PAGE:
HANOI (Reuters) – China is not participating in a United Nations project to survey Asian wet markets and other facilities at high risk of spreading infectious diseases from wild animals to humans, despite long-running talks with Beijing, a UN official told Reuters.
China’s hesitancy to join the UN project involving other Asian nations may compound frustration by global researchers who have been pressing Beijing to share information about the origins of COVID-19, as they seek to prevent future pandemics due to zoonotic, or animal-to-human, disease transmission.
Four Asian countries – China, Thailand, Vietnam and Laos – were initially selected for the survey by the scientific advisory committee of the project, called the Safety across Asia For the global Environment (SAFE), because they host multiple facilities presenting risks of animal-to-human disease transmission, the UN official said.
The selection for the project, launched in July 2021, was also made after major wildlife trafficking cases were detected, investigated and prosecuted in those countries, which increased zoonotic risks, the official said.
“China was initially in discussions to be part of the project,” the official said, declining to be named as the information was deemed sensitive.
The official said discussions with China are still ongoing, but did not clarify with which state institution the UN project is holding talks.
China’s foreign ministry and the country’s National Forestry and Grasslands Administration (NFGA), which oversees the management of wildlife and was involved in initial talks with the project organisers, did not respond to requests for comment.
The official said NFGA initially showed interest in the project but eventually declined to join, saying it was not under its remit. The agency did not indicate which government agencies would be responsible for the matter, the official said.
The United Nations Office on Drugs and Crime (UNODC), which monitors illegal wildlife trafficking and coordinates the SAFE project, had no immediate comment.
After a strain of coronavirus that causes the COVID-19 disease was first identified in the Chinese city of Wuhan in December 2019, many researchers suspected it spread in a live animal market there.
China has since banned the sale and consumption for food of wildlife animals. Despite the ban, experts warn risks still remain.
“There are glaring holes in the restrictions that still pose a zoonotic disease risk,” said Peter Li, China Policy Specialist for Humane Society International, a Washington-based non-profit organization.
He said China still allows wildlife breeding on a massive scale for fur trade, traditional medicine, pet trade and for entertainment or display in low welfare conditions.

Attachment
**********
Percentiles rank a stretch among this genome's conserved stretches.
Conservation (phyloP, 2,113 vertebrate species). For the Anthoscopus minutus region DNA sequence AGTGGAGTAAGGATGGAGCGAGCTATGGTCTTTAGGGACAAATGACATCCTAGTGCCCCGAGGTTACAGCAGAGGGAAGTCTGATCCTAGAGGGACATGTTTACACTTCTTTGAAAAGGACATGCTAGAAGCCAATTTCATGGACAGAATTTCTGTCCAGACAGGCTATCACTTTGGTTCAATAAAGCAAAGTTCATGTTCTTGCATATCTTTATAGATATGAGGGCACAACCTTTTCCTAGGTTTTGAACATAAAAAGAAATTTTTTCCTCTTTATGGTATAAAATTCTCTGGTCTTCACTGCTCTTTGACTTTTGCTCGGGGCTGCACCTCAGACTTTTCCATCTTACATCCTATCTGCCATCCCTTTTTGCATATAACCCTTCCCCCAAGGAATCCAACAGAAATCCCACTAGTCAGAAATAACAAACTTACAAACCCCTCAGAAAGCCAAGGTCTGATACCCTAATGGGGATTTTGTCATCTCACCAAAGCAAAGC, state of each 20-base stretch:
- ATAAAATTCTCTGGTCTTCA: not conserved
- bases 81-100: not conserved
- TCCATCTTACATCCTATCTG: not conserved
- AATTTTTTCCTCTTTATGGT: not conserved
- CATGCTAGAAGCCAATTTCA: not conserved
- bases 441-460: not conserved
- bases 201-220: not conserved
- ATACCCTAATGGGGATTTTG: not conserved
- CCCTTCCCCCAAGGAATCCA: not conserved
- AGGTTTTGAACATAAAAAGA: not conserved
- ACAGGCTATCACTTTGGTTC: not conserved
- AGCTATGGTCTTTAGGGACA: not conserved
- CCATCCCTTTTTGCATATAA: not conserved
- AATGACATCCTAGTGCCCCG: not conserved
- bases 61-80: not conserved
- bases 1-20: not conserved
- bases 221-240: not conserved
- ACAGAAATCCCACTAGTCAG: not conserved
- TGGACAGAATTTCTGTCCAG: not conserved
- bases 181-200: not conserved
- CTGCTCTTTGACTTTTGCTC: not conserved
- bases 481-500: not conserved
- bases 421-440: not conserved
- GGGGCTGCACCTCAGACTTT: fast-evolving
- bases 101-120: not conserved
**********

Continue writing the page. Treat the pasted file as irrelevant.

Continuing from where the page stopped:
China’s public security organs have handled more than 70,000 criminal cases involving wild animals from 2020-2022, confiscating 1.37 million wild animals in the process, state news agency Xinhua has reported.
The country’s revised wildlife law, designed to close regulatory loopholes, is due to take effect in May, according to the National People’s Congress website.
The SAFE project surveys only began in October last year, when the project’s assessors visited Khao Kheow zoo and a cafe in Thailand. Another dozen surveys have been conducted in the country since then.
The goal is to boost pandemic prevention and preparedness, the official said, noting the results of the surveys would be solely shared with the participating governments.
After China effectively dropped out from initial talks, it was replaced with the Malaysian state of Sabah on Borneo island, according to the list of participating countries posted on the official website of the project.
About 40 facilities in each participating country are to be surveyed to identify potential risks of disease transmission.
The facilities to be surveyed include restaurants, wet markets, biomedical supply facilities, zoos and breeding facilities. The wet markets targeted are markets where wild animals are sold alongside fresh meat and vegetables.
Vietnam and Laos have yet to approve the surveys. The UN official expected the formal greenlight from the two countries over the coming weeks or months. Malaysia’s Sabah has authorised the field visits.
A second UN official, from the Food and Agriculture Organization (FAO) which implements the project, said practices that can increase disease transmission risks include lack of hygiene, mixing of different animal species and the use of overcrowded cages.
The project, which is funded by the European Union and will run until July 2024, could be expanded to involve the World Health Organization (WHO) if public health considerations are identified, the first UN official said.
(Reporting by Francesco Guarascio in Hanoi, Lun Tian Yew and David Stanway in Singapore; Editing by Miyoung Kim and Sonali Paul)
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